by Tom Lizotte
Where would drum corps be if Don Angelica were still alive?
I think Don would applaud the progress we have made in improving performance levels (he NEVER accepted substandard performance), but would be disappointed in the direction the activity has taken creatively and in terms of the state of judging.
He stood for great music. In the early ’80s the Cadets were doing things such as “Rocky Point Holiday” and Bernstein’s “Mass.” He supported that tack, and George Zingali’s work, because although in the formative stages, this approach was a major improvement and the activity’s future direction. If the visuals were a bit messy, the activity could not afford to lose the genius.
Without Don’s vision, we would be doing drill that is only marginally creative and music just a step above Sousa marches. Through his strong vision (and the judges he hired) he pushed the activity markedly forward. He supported those judges, who weren’t always right but who had passion and guts.
Has the process been messy? Absolutely!
Worth it? Yes!
If Don were still alive, there would be two differences. Corps would be playing better music and judging would be better.
He was first and foremost a music educator. He understood and embraced different styles, but stood for quality. Like Dr. Baggs, he understood that there are differing musical standpoints. “What is the quality of what you’re doing? How well are you doing it?” was their viewpoint.
I think he would hate the traveling music that is so much of drum corps today. He’d say something like, “You’re shoveling fog” to the emperor’s new clothes programmers of today. (If he were that polite.) And .. he’d win, because he was right!
Today’s drum corps is upsetting because there is so much unrealized potential. This is something that Don would never have accepted.
Judging would be better because the courageous voices might still be with us,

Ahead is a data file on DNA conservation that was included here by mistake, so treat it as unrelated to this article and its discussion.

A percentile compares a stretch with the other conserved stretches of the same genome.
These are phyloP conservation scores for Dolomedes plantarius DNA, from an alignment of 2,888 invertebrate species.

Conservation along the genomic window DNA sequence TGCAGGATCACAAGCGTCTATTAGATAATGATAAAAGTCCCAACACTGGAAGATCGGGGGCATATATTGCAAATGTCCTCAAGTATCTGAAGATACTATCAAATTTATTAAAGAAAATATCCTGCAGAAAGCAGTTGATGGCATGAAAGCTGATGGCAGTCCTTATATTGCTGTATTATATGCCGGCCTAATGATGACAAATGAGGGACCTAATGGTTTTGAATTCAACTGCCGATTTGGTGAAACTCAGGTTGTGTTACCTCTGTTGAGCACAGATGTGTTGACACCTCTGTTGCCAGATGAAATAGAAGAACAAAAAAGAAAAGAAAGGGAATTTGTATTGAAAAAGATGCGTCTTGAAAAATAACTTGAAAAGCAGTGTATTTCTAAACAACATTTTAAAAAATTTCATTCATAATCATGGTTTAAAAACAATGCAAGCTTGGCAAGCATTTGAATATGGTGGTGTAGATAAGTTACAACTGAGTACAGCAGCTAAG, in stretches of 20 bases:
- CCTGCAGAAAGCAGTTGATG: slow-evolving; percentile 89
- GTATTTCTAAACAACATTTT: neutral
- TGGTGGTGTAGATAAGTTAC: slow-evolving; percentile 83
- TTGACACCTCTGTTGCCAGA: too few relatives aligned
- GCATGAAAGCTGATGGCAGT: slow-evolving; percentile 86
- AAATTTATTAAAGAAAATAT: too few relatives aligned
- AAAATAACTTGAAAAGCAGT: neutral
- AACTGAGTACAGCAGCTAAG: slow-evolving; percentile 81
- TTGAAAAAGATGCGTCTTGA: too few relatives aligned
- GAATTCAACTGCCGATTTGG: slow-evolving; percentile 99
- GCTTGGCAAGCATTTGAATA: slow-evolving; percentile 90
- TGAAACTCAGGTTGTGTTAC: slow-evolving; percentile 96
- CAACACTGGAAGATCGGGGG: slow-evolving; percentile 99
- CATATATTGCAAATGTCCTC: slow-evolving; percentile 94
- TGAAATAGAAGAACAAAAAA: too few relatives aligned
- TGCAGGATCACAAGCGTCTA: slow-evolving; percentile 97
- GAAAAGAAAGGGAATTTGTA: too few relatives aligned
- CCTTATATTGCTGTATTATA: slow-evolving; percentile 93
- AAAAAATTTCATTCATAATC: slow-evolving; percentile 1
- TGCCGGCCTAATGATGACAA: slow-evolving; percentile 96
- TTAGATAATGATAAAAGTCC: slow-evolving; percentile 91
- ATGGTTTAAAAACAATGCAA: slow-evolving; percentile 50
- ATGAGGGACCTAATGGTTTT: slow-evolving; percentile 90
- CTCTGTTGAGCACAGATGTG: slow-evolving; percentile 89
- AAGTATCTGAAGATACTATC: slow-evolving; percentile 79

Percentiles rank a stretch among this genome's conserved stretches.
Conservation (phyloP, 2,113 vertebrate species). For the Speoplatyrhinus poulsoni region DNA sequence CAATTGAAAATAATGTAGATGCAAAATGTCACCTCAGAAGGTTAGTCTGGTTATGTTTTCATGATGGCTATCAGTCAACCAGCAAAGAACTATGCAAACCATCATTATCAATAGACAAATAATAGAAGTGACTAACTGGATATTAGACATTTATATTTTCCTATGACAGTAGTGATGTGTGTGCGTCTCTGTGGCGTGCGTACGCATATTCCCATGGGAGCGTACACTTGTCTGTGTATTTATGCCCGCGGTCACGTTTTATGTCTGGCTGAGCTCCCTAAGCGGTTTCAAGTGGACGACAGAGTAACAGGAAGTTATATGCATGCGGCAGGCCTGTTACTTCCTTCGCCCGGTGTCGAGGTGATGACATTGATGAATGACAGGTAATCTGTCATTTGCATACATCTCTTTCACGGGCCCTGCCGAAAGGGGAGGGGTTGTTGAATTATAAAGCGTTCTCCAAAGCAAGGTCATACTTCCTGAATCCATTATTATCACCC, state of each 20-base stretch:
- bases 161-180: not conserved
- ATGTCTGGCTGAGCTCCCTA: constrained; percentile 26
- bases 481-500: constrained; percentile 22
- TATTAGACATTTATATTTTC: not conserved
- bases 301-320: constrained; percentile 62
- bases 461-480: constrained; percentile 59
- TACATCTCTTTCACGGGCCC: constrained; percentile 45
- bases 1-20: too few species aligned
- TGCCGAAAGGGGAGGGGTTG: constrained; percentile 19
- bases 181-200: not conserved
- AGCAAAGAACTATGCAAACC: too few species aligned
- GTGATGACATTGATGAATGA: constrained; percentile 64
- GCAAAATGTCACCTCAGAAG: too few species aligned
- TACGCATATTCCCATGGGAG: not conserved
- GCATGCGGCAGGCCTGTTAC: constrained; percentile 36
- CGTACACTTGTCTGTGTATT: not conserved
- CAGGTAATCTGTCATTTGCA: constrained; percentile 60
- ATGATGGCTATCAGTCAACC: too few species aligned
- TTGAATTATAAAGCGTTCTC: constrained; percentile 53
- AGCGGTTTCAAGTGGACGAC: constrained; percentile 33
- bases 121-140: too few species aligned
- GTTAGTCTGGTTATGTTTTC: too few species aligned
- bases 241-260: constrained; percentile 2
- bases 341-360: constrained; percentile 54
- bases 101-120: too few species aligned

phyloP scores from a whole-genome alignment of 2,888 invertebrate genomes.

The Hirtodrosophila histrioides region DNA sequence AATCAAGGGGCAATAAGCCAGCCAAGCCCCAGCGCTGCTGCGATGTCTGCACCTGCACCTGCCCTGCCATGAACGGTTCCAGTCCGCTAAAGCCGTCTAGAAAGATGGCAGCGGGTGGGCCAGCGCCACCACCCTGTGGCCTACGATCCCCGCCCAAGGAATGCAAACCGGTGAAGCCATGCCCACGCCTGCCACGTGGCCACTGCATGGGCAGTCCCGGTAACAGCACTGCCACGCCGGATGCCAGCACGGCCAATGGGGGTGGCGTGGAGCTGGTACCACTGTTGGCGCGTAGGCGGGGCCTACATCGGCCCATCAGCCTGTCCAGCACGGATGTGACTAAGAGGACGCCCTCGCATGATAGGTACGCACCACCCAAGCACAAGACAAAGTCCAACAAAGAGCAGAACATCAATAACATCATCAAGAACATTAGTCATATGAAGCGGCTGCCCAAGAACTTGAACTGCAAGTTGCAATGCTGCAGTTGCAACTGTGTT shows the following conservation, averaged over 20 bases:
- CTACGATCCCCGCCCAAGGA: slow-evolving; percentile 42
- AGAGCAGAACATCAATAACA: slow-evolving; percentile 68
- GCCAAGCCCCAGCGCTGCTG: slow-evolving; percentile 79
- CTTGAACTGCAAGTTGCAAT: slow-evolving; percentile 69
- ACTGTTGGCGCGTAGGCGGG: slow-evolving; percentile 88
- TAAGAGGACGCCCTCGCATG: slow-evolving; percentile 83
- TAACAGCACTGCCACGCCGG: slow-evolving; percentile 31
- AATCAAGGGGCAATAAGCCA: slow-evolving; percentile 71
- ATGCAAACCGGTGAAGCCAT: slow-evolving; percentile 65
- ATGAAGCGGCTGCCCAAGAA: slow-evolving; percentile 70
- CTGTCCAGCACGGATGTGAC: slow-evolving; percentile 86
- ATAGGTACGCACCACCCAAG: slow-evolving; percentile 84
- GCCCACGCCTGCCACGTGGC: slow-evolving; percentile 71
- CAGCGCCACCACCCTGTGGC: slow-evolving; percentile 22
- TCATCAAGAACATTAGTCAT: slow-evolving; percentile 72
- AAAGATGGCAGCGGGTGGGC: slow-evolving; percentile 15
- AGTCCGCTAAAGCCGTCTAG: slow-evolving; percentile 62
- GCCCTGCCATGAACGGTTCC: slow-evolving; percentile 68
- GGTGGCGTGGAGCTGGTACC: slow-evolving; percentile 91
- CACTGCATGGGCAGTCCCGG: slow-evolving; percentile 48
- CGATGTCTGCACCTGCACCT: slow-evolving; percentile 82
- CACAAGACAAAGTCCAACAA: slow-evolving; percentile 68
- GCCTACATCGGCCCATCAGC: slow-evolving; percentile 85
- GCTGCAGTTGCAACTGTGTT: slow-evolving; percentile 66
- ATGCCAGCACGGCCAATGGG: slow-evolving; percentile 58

Don invested in a group of people who were tough, but who knew what they were doing and were tough enough to be truthful. Think he ever suffered a complaint about Sandra Opie? And Jim Unrath (who was irascible, but a great mind) or Dave Richards (a wonderful GE judge)? And. .. he supported them.
Today, PC is in, big-time. Critiques are more peaceful, but the discourse isn’t necessarily more beneficial to the process. People are more civil, but more often disingenuous. At times the current process can make your skin crawl.
Life with Donald was sometimes pretty messy, but as a teacher you always got better.
Donald would have taken us to an area close to where we are today, but with much more of an artist’s view. He appreciated technique, but loved art. The success of the early 1980s Cadets competitively would not have been possible without his vision and courage.
Looking at things with the benefit of experience and time, I can say Don was one of the activity’s real gems, and a significant influence on me. His message was tough, but his intellect was first class and his love for the activity undeniable.
As a young teacher, I didn’t want to hear his message. As young teachers, we are looking for validation. With Don, you got validation when you really achieved. That achievement may be years off. So … whatever kudos you received from him were gold.
He was the most loved and hated person in the activity, but WE MISS HIM!!!